Adding a little psychological angle to the argument, Bell doesn’t field at the most visible of positions on the ground and hence naturally the cameras do not pan on him as often as they perhaps would on Cook and Trott guarding the slip cordons. He therefore isn’t part of those often animated team discussions ranging from introducing a bowling change to debating whether a decision needs to be reviewed. Being the unassuming customer that he is, his lack of flamboyance deems him an uninteresting target for the media and that hardly ever makes him the talk of the town. And these are factors that immensely contribute to the stardom of a sporting figure. There’s only so much of fame your bat wins you; whether we admit it or not is a different matter altogether.
As things stand, Bell has done enough on his part to be regarded as one of the best batsmen in Test cricket among the modern generation. Few among his peers have done as good as him and even fewer have been better. Scoring runs in unfamiliar conditions is a test of character for any batsman and Bell does need to do more there, out of his comfort zone, to book a permanent place in the league of England’s all time greats. His ton at Nagpur in December last year along with Trott was a very important one that ensured England did not concede the hard-earned series-winning lead. But he certainly needs to produce more of that kind from his bat in the future. He’s young enough to tour all those places at least two more times in his career and a slight improvement in technique to bat on the slow and turning wickets will definitely help him go a long way — perhaps help his side win another series too.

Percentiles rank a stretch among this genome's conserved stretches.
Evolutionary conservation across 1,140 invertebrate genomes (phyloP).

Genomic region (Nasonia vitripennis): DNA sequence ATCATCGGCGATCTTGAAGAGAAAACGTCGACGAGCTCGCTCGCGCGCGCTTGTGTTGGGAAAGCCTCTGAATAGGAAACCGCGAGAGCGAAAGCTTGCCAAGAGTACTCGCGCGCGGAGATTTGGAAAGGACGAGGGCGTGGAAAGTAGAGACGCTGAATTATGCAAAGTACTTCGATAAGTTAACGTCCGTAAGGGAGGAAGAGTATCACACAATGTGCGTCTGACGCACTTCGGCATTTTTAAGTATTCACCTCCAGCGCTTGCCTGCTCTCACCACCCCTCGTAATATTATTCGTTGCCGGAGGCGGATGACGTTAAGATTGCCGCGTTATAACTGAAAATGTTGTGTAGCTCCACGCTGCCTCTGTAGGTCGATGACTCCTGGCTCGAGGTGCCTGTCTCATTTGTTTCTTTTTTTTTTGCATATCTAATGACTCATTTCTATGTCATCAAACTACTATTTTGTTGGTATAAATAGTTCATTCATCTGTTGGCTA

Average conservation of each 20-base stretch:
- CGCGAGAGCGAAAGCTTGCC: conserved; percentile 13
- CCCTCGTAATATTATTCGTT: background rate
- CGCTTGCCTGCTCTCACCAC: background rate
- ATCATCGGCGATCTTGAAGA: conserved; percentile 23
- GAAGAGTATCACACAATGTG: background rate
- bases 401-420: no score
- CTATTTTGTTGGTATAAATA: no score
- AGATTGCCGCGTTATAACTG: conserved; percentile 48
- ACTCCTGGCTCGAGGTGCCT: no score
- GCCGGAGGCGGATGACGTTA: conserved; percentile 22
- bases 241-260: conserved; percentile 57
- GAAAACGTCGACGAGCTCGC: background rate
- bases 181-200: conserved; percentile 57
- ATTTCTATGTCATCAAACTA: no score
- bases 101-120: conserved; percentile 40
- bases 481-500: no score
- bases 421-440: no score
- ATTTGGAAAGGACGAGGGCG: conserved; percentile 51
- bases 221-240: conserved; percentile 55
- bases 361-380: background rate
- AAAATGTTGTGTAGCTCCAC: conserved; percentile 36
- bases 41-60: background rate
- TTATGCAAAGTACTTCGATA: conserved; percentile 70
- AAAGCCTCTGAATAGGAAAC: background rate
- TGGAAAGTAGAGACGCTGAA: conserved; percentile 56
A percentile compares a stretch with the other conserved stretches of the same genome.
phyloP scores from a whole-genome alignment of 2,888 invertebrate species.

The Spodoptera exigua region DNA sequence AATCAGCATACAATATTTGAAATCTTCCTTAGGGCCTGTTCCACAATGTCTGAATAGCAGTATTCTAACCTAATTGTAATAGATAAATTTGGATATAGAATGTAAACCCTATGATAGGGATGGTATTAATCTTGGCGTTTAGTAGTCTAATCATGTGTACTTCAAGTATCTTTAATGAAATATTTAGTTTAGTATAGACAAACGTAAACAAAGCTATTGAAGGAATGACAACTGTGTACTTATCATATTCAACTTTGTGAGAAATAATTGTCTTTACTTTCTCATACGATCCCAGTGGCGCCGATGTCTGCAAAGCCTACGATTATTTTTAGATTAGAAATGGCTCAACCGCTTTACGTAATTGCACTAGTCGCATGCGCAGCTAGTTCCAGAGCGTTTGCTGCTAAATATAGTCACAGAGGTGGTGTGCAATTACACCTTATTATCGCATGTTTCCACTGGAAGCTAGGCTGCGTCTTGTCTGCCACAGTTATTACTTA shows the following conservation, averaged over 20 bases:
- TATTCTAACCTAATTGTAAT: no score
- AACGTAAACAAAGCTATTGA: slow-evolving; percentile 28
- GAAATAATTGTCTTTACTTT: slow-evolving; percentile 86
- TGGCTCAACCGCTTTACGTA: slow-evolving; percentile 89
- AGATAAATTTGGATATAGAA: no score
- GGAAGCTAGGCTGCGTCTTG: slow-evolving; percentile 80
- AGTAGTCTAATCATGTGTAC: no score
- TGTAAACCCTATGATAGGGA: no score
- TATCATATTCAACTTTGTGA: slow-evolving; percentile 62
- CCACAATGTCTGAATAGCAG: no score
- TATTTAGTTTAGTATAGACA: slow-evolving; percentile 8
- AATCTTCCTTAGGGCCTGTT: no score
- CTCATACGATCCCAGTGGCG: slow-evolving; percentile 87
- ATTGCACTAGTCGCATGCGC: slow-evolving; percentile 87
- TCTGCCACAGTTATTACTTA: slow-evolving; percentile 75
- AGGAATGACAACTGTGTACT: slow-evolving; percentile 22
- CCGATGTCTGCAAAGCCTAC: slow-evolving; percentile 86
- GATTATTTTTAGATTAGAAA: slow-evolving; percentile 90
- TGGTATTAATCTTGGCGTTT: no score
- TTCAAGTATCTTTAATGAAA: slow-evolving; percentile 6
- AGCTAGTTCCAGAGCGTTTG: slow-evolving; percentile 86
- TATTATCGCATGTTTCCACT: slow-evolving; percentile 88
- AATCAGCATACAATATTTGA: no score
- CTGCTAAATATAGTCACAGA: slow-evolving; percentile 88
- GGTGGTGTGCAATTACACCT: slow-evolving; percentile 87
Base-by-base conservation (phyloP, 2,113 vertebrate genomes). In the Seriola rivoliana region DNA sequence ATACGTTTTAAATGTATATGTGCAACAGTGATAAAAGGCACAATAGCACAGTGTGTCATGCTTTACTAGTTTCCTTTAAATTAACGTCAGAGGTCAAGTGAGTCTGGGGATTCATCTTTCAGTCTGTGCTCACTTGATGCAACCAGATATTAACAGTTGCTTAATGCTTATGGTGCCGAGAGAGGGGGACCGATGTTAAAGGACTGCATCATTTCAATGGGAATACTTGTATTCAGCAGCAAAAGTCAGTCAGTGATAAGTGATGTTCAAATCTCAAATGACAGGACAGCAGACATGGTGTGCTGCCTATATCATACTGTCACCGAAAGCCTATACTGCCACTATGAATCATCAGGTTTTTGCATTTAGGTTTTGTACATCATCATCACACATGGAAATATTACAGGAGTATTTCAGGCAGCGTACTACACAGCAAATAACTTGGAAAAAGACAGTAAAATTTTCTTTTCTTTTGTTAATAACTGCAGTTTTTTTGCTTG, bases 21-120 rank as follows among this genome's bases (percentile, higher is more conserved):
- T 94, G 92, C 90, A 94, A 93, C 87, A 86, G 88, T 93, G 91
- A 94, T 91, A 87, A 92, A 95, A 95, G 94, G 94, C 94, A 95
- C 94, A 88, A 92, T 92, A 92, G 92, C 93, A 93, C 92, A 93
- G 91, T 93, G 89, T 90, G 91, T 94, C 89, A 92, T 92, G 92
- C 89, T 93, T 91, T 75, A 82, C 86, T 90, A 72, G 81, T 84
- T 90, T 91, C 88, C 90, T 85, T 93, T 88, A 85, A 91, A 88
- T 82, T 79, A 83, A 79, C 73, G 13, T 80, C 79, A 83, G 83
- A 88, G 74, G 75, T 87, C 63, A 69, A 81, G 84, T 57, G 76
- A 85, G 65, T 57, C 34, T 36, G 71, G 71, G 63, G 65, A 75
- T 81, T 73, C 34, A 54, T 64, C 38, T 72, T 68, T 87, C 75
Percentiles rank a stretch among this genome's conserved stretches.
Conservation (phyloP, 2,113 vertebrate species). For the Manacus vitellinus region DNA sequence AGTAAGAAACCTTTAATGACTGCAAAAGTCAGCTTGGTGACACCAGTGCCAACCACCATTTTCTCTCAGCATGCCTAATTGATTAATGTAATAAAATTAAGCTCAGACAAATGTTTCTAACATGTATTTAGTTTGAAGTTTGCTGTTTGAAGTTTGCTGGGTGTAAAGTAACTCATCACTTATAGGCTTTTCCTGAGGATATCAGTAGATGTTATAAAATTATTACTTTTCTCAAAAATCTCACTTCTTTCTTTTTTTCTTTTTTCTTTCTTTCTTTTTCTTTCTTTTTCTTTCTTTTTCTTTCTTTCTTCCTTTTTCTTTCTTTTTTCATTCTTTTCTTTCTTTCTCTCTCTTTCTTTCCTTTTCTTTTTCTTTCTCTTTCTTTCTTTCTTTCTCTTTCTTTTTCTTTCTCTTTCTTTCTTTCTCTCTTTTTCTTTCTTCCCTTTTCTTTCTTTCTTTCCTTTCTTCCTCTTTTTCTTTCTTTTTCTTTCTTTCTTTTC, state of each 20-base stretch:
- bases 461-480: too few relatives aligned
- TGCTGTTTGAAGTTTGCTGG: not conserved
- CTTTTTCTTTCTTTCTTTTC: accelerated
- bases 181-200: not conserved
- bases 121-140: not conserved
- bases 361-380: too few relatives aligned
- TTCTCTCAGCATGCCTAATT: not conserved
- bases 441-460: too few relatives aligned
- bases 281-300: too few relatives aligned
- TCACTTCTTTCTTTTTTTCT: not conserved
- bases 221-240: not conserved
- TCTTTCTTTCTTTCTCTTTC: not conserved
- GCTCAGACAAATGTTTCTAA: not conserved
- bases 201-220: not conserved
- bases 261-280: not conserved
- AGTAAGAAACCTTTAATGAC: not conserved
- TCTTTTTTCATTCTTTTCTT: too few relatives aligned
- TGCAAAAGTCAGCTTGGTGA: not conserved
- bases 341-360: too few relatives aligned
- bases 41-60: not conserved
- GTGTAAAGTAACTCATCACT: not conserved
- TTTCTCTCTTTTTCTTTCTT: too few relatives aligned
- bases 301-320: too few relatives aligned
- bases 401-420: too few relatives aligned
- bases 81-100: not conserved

Despite having comprehensively outperformed each of the other 27 players fielded by the two teams over the four Tests, Bell is yet to be declared the Man of the Match in the ongoing edition of the Ashes. Perhaps the bigger prize awaits him at the conclusion of the Oval Test. Being declared the Man of the Series in an Ashes campaign changed Cook, the batsman, forever. The writer sincerely wishes it provides Bell the same impetus to take his career to dizzying heights from here on.
(Parth Pandyabelieves writing makes up for not being good enough to play sports at the top level. He is the editor of The Hard Tackle, India’s fastest growing football website)